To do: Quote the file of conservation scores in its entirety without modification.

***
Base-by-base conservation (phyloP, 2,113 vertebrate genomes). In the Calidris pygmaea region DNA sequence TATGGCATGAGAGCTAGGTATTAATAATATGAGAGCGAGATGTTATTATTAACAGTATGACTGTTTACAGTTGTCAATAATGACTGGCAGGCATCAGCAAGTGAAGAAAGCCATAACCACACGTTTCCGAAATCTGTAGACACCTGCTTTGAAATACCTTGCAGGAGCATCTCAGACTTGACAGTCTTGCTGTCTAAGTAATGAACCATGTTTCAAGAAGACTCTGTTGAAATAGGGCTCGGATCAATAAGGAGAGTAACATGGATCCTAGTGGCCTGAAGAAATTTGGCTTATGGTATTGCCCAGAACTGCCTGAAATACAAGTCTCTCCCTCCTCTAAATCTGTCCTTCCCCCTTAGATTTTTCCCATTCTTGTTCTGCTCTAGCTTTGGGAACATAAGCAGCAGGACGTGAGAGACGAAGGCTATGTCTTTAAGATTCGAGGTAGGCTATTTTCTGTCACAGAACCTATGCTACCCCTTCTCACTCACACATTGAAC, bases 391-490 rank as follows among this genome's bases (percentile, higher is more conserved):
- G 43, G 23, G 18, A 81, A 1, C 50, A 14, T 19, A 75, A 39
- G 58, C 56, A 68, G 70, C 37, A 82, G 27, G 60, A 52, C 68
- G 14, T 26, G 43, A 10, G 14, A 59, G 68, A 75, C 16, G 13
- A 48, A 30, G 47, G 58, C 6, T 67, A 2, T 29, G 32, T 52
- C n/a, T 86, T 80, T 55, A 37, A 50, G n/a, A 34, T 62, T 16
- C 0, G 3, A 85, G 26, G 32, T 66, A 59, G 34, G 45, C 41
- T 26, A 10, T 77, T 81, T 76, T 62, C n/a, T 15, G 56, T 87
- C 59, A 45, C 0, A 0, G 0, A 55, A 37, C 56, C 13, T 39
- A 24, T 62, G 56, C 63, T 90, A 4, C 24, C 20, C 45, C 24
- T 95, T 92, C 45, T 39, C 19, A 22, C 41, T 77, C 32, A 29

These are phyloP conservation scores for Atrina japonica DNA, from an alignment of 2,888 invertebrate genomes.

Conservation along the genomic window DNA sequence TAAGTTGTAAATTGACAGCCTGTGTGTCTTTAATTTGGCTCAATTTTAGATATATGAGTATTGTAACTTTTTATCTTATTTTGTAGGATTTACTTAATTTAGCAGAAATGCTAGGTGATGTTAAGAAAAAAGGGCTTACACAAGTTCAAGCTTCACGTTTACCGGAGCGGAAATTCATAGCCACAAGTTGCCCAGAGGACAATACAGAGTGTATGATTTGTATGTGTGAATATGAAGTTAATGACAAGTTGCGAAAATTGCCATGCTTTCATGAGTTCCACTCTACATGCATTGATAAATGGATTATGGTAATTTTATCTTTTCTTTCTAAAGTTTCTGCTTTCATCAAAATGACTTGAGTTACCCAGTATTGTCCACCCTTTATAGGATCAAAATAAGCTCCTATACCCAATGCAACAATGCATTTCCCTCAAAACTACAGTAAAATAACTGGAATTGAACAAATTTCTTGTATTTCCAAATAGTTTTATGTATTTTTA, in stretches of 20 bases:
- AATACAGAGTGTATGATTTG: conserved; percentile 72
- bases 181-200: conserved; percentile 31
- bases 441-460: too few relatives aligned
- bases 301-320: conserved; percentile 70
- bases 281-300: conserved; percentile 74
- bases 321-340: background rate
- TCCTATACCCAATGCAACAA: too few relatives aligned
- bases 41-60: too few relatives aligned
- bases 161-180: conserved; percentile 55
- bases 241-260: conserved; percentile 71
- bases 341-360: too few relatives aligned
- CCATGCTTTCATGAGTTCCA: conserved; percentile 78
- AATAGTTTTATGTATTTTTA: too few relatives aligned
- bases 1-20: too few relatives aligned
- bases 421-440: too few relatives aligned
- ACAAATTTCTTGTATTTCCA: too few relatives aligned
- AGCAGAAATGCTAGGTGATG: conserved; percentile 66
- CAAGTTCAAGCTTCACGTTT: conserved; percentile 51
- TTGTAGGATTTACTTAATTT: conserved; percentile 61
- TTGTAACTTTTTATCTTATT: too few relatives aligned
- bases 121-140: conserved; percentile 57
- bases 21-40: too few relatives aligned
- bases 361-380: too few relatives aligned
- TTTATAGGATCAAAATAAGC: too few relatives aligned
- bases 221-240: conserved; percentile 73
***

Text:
Base-by-base conservation (phyloP, 2,113 vertebrate genomes). In the Calidris pygmaea region DNA sequence TATGGCATGAGAGCTAGGTATTAATAATATGAGAGCGAGATGTTATTATTAACAGTATGACTGTTTACAGTTGTCAATAATGACTGGCAGGCATCAGCAAGTGAAGAAAGCCATAACCACACGTTTCCGAAATCTGTAGACACCTGCTTTGAAATACCTTGCAGGAGCATCTCAGACTTGACAGTCTTGCTGTCTAAGTAATGAACCATGTTTCAAGAAGACTCTGTTGAAATAGGGCTCGGATCAATAAGGAGAGTAACATGGATCCTAGTGGCCTGAAGAAATTTGGCTTATGGTATTGCCCAGAACTGCCTGAAATACAAGTCTCTCCCTCCTCTAAATCTGTCCTTCCCCCTTAGATTTTTCCCATTCTTGTTCTGCTCTAGCTTTGGGAACATAAGCAGCAGGACGTGAGAGACGAAGGCTATGTCTTTAAGATTCGAGGTAGGCTATTTTCTGTCACAGAACCTATGCTACCCCTTCTCACTCACACATTGAAC, bases 391-490 rank as follows among this genome's bases (percentile, higher is more conserved):
- G 43, G 23, G 18, A 81, A 1, C 50, A 14, T 19, A 75, A 39
- G 58, C 56, A 68, G 70, C 37, A 82, G 27, G 60, A 52, C 68
- G 14, T 26, G 43, A 10, G 14, A 59, G 68, A 75, C 16, G 13
- A 48, A 30, G 47, G 58, C 6, T 67, A 2, T 29, G 32, T 52
- C n/a, T 86, T 80, T 55, A 37, A 50, G n/a, A 34, T 62, T 16
- C 0, G 3, A 85, G 26, G 32, T 66, A 59, G 34, G 45, C 41
- T 26, A 10, T 77, T 81, T 76, T 62, C n/a, T 15, G 56, T 87
- C 59, A 45, C 0, A 0, G 0, A 55, A 37, C 56, C 13, T 39
- A 24, T 62, G 56, C 63, T 90, A 4, C 24, C 20, C 45, C 24
- T 95, T 92, C 45, T 39, C 19, A 22, C 41, T 77, C 32, A 29

These are phyloP conservation scores for Atrina japonica DNA, from an alignment of 2,888 invertebrate genomes.

Conservation along the genomic window DNA sequence TAAGTTGTAAATTGACAGCCTGTGTGTCTTTAATTTGGCTCAATTTTAGATATATGAGTATTGTAACTTTTTATCTTATTTTGTAGGATTTACTTAATTTAGCAGAAATGCTAGGTGATGTTAAGAAAAAAGGGCTTACACAAGTTCAAGCTTCACGTTTACCGGAGCGGAAATTCATAGCCACAAGTTGCCCAGAGGACAATACAGAGTGTATGATTTGTATGTGTGAATATGAAGTTAATGACAAGTTGCGAAAATTGCCATGCTTTCATGAGTTCCACTCTACATGCATTGATAAATGGATTATGGTAATTTTATCTTTTCTTTCTAAAGTTTCTGCTTTCATCAAAATGACTTGAGTTACCCAGTATTGTCCACCCTTTATAGGATCAAAATAAGCTCCTATACCCAATGCAACAATGCATTTCCCTCAAAACTACAGTAAAATAACTGGAATTGAACAAATTTCTTGTATTTCCAAATAGTTTTATGTATTTTTA, in stretches of 20 bases:
- AATACAGAGTGTATGATTTG: conserved; percentile 72
- bases 181-200: conserved; percentile 31
- bases 441-460: too few relatives aligned
- bases 301-320: conserved; percentile 70
- bases 281-300: conserved; percentile 74
- bases 321-340: background rate
- TCCTATACCCAATGCAACAA: too few relatives aligned
- bases 41-60: too few relatives aligned
- bases 161-180: conserved; percentile 55
- bases 241-260: conserved; percentile 71
- bases 341-360: too few relatives aligned
- CCATGCTTTCATGAGTTCCA: conserved; percentile 78
- AATAGTTTTATGTATTTTTA: too few relatives aligned
- bases 1-20: too few relatives aligned
- bases 421-440: too few relatives aligned
- ACAAATTTCTTGTATTTCCA: too few relatives aligned
- AGCAGAAATGCTAGGTGATG: conserved; percentile 66
- CAAGTTCAAGCTTCACGTTT: conserved; percentile 51
- TTGTAGGATTTACTTAATTT: conserved; percentile 61
- TTGTAACTTTTTATCTTATT: too few relatives aligned
- bases 121-140: conserved; percentile 57
- bases 21-40: too few relatives aligned
- bases 361-380: too few relatives aligned
- TTTATAGGATCAAAATAAGC: too few relatives aligned
- bases 221-240: conserved; percentile 73